For his first counter-example, Jesus picks the most joyous occasion in the Jewish culture. Wedding celebrations would go on for days of feasting and partying! Custom forbade participants from fasting during this time so that nothing would risk spoiling the joyful mood of the occasion. So by implication, Jesus is basically warning the Pharisees that if they don’t recalibrate their thinking—if they remain stuck in their “old wineskin” mentality—they’re going to miss out on God’s own great wedding feast! The Bridegroom of Israel is present, living and walking among them, and they don’t even have a clue. How very, very sad… I am reminded of this excerpt from E.G. White which I find here to be particularly meaningful:

The Prince of heaven was among His people. The greatest gift of God had been given to the world. Joy to the poor; for Christ had come to make them heirs of His kingdom. Joy to the rich; for He would teach them how to secure eternal riches. Joy to the ignorant; He would make them wise unto salvation. Joy to the learned; He would open to them deeper mysteries than they had ever fathomed; truths that had been hidden from the foundation of the world would be opened to men by the Saviour’s mission.

John the Baptist had rejoiced to behold the Saviour. What occasion for rejoicing had the disciples who were privileged to walk and talk with the Majesty of heaven! This was not a time for them to mourn and fast. They must open their hearts to receive the light of His glory, that they might shed light upon those who sat in darkness and in the shadow of death. (White, The Desire of Ages)

You know, the more I have studied this passage in Mark, the more convicted I have felt lately to reflect and ask myself: Where in my life could I be missing out on “God’s party next door”? All because I’m stuck in an “old wineskin” mentality and spirit? Where in my heart do I need to allow God to recreate me into a new wineskin, so that I can receive the fresh blessings and the new opportunities that His Spirit wants to pour out on me? 

As we approach the end of Mark chapter 2, we see that this chapter was written to teach us that the old garment can’t just be “patched up.” The old cynical, judgmental mode of thinking which seeks to exclude people who don’t measure up to our biased standards… The old legalistic approach to religion which seeks to impose burdensome, man-made rules in our relationship with God… These old attitudes, biases, and prejudices have absolutely no place in the New Kingdom that Christ is here to proclaim! “New wine calls for new wineskins.”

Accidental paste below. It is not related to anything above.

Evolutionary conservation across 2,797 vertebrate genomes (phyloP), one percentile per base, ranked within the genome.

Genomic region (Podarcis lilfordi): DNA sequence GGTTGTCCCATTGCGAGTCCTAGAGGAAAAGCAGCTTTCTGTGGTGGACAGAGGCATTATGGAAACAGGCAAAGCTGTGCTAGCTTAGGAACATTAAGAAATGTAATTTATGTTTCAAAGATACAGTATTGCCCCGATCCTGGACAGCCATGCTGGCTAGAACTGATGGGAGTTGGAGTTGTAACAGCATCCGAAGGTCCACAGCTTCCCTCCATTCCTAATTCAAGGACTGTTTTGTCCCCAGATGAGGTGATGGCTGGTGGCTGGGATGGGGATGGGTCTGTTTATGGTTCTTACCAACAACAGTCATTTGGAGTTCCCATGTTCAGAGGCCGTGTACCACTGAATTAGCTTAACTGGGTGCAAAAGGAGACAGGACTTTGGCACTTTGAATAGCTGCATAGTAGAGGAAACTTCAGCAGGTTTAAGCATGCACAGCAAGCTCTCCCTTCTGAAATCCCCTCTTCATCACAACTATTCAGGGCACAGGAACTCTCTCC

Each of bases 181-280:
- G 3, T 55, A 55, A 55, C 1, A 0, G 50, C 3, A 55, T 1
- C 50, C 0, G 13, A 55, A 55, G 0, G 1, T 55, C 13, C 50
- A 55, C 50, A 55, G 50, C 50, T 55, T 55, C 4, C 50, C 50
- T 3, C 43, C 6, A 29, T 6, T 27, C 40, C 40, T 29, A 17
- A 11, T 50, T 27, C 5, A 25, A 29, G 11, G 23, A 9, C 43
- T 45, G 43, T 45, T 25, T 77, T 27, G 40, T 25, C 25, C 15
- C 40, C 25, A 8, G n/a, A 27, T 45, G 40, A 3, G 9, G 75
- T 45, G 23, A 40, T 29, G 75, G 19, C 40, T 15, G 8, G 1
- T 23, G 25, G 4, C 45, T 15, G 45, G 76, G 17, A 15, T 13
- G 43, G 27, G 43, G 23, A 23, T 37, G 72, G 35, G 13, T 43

Mark 2:13-14 – As Jesus Passed By

“Then He went out again by the sea; and all the multitude came to Him, and He taught them. As He passed by, He saw Levi the son of Alphaeus sitting at the tax office. And He said to him, ‘Follow Me.’ So he arose and followed Him.” (verse 13-14, NKJV)

As Jesus passed by… We all pass by a thousand things each day that we never take a single moment’s notice of, don’t we? People, interactions, opportunities… We simply “pass by” on our way to somewhere else. But when Jesus passes by, He sees things that others don’t. He saw Levi “sitting at the tax office.” Any one of us would have glanced Levi’s way and have simply muttered to ourselves, “What a hopeless sell-out.” But when Jesus saw Levi, He saw a heart hungering for acceptance and love. Aren’t we so thankful that when Jesus passes by us, He looks our way, too?

In Mark’s Gospel, Christ’s call to discipleship and Levi’s immediate response of obedience is abrupt and unexpected. The sudden encounter is one which even leaves us a bit uncomfortable perhaps. Dietrich Bonhoeffer reflects on the abruptness of this interaction:

The call of Jesus goes forth and is at once followed by the response of obedience… How could the call immediately evoke obedience? The story is a stumbling-block for the natural reason, and it is no wonder that frantic attempts have been made to separate the two events… Thus we get the stupid question: Surely, the publican must have known Jesus before, and the previous acquaintance explains his readiness to hear the Master’s call. Unfortunately our text is ruthlessly silent in this point, and in fact it regards the immediate sequence of call and response as a matter of crucial importance. It displays not the slightest interest in the psychological reasons for a man’s religious decisions. And why? For the simple reason that the cause behind the immediate following of call by response is Jesus Christ himself. It is Jesus who calls, and because it is Jesus, Levi follows at once. This encounter is a testimony to the absolute, direct, and unaccountable authority of Jesus… Jesus summons men to follow him not as a teacher of a pattern of the good life, but as the Christ, the Son of God. In this short text, Jesus Christ and his claim are proclaimed to men. Not a word of praise is given to the disciple for his decision for Christ. We are not expected to contemplate the disciple, but only him who calls, and his absolute authority. According to our text, there is no road to faith or discipleship, no other road – only obedience to the call of Jesus.  (Bonhoeffer, Discipleship)